Dr. Nandasoma also notes that under the new Coronavirus Act, the deceased’s GP is no longer required to fill in the requisite Form 4 if the deceased had not been seen for more than 28 days. Instead, another medical professional can complete the form. This increases the chances of mistakes being made, as medical practitioners unfamiliar with the patient are left to surmise their causes of death.
Potential for cover-up
The Chief Coroner’s Guidance on COVID-19 shifts the burden of registering causes of death from coroners to medical practitioners. It makes the extraordinary admission that: “deaths which are not required in law to be reported to the coroner … could be the majority.” In other words, the causes of the majority of deaths are potentially being recorded without the additional expertise of coroners. The Guidance acknowledges the “straightforward” matter of registering hospital deaths, but adds that outside hospital, “there may be insufficient capacity within the health service to diagnose COVID-19 as an illness in life and to produce [a certificate] after death without any report to the coroner.”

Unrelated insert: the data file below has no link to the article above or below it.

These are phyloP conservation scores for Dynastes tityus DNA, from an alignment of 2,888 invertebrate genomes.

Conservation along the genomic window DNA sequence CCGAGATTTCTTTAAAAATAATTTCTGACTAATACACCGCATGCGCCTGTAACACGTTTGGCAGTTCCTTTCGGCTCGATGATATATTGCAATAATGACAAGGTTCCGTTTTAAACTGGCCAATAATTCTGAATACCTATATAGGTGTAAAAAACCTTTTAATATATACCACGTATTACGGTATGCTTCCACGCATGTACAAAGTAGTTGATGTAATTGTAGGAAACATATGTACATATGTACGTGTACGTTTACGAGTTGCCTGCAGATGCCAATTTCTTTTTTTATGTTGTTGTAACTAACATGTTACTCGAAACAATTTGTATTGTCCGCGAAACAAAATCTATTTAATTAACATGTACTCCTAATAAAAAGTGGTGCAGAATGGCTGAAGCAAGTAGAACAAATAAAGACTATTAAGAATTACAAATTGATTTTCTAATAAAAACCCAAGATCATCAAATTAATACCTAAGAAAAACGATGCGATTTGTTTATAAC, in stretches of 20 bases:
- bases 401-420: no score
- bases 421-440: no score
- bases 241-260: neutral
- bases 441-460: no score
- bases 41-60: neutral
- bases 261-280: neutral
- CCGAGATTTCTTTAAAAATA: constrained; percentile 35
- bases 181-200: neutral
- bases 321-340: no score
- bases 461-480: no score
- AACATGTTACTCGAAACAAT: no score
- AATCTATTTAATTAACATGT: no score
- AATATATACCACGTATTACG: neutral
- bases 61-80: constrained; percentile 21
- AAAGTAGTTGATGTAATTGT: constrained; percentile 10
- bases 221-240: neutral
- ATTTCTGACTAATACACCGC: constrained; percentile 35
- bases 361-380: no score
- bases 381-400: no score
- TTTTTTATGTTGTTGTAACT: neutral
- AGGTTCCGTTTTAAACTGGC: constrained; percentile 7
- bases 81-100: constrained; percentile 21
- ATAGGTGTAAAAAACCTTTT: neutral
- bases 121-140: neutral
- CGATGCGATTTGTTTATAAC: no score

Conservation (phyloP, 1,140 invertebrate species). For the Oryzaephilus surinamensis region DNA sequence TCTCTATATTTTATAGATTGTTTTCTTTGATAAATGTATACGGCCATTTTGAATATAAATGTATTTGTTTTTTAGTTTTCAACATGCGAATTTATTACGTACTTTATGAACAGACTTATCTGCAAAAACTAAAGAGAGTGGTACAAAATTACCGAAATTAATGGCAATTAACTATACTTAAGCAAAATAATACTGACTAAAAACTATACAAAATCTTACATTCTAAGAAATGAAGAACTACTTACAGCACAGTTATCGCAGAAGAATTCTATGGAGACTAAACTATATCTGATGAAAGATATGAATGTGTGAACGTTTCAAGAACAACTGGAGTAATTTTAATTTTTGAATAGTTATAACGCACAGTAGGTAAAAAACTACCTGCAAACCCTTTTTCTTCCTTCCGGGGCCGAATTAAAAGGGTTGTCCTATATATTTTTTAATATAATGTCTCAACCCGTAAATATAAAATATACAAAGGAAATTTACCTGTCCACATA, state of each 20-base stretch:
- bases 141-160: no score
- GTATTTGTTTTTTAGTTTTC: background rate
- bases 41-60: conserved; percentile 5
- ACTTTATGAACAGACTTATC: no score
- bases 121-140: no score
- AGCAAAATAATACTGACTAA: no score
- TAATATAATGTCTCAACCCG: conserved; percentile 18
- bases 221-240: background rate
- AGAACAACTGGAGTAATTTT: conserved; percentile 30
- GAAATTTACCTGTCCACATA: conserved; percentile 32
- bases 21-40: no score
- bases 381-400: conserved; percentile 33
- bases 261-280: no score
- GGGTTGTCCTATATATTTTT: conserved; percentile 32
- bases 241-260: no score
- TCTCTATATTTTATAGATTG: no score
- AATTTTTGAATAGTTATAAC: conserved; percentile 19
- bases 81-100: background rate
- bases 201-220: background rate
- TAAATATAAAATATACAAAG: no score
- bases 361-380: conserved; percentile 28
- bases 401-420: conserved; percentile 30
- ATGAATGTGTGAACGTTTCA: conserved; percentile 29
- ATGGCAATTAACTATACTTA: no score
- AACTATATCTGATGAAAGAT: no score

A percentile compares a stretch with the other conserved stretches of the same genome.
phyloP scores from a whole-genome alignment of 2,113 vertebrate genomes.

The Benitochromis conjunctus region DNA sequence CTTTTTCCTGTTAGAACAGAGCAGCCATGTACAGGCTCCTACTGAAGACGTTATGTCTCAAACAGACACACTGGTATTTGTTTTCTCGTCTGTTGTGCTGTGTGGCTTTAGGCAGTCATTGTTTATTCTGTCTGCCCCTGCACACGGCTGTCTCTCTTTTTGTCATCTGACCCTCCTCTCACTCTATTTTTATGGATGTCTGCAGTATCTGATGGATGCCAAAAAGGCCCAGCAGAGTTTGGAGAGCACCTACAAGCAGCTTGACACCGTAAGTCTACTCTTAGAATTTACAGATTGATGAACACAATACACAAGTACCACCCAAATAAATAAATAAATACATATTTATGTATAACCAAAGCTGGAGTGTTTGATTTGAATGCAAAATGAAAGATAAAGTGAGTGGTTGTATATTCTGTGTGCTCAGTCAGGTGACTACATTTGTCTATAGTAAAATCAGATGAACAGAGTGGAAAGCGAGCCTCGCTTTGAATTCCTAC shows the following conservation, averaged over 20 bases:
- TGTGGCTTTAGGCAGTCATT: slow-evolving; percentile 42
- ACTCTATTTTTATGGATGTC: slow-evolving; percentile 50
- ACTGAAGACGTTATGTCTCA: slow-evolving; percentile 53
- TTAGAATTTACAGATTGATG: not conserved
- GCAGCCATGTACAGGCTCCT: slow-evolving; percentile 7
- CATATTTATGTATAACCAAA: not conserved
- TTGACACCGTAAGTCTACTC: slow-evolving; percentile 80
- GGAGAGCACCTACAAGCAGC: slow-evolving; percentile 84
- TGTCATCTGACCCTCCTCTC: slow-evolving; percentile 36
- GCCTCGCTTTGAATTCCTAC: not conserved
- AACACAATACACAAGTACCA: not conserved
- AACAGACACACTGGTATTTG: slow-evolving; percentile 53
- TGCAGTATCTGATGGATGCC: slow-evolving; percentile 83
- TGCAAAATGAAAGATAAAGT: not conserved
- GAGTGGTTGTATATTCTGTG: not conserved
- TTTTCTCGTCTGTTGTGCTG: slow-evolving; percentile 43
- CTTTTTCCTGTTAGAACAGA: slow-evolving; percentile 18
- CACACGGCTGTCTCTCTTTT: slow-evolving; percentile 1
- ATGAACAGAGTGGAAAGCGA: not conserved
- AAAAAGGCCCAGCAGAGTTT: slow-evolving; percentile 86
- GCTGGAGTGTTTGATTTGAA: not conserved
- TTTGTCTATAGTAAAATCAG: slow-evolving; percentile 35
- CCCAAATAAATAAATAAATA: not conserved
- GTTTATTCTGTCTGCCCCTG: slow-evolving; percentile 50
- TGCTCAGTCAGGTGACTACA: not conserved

In other words, there is a big potential for causes of care home and lonely-elder deaths to be registered incorrectly.
NHS England’s guidelines state that where medical practitioners are unsure of the causes of death, “information from post-mortem may be available later.” This could delay relevant data on COVID deaths from appearing in the national statistics. As cremations are being fast-tracked, there may be no post-mortem at all. In mid-April, The Guardian reported: “Backlogs at crematoria are building up in coronavirus hotspots, with some families facing a wait of several weeks before funerals can take place and pressure mounting on mortuary space.”
“Relaxation of death registration rules”
On 25 February, Public Health England’s COVID-19 Guidance for Social or Community Care and Residential stated: “It is … very unlikely that anyone receiving care in a care home or the community will become infected.” This blatantly false and dangerous advice was not withdrawn until 13 March.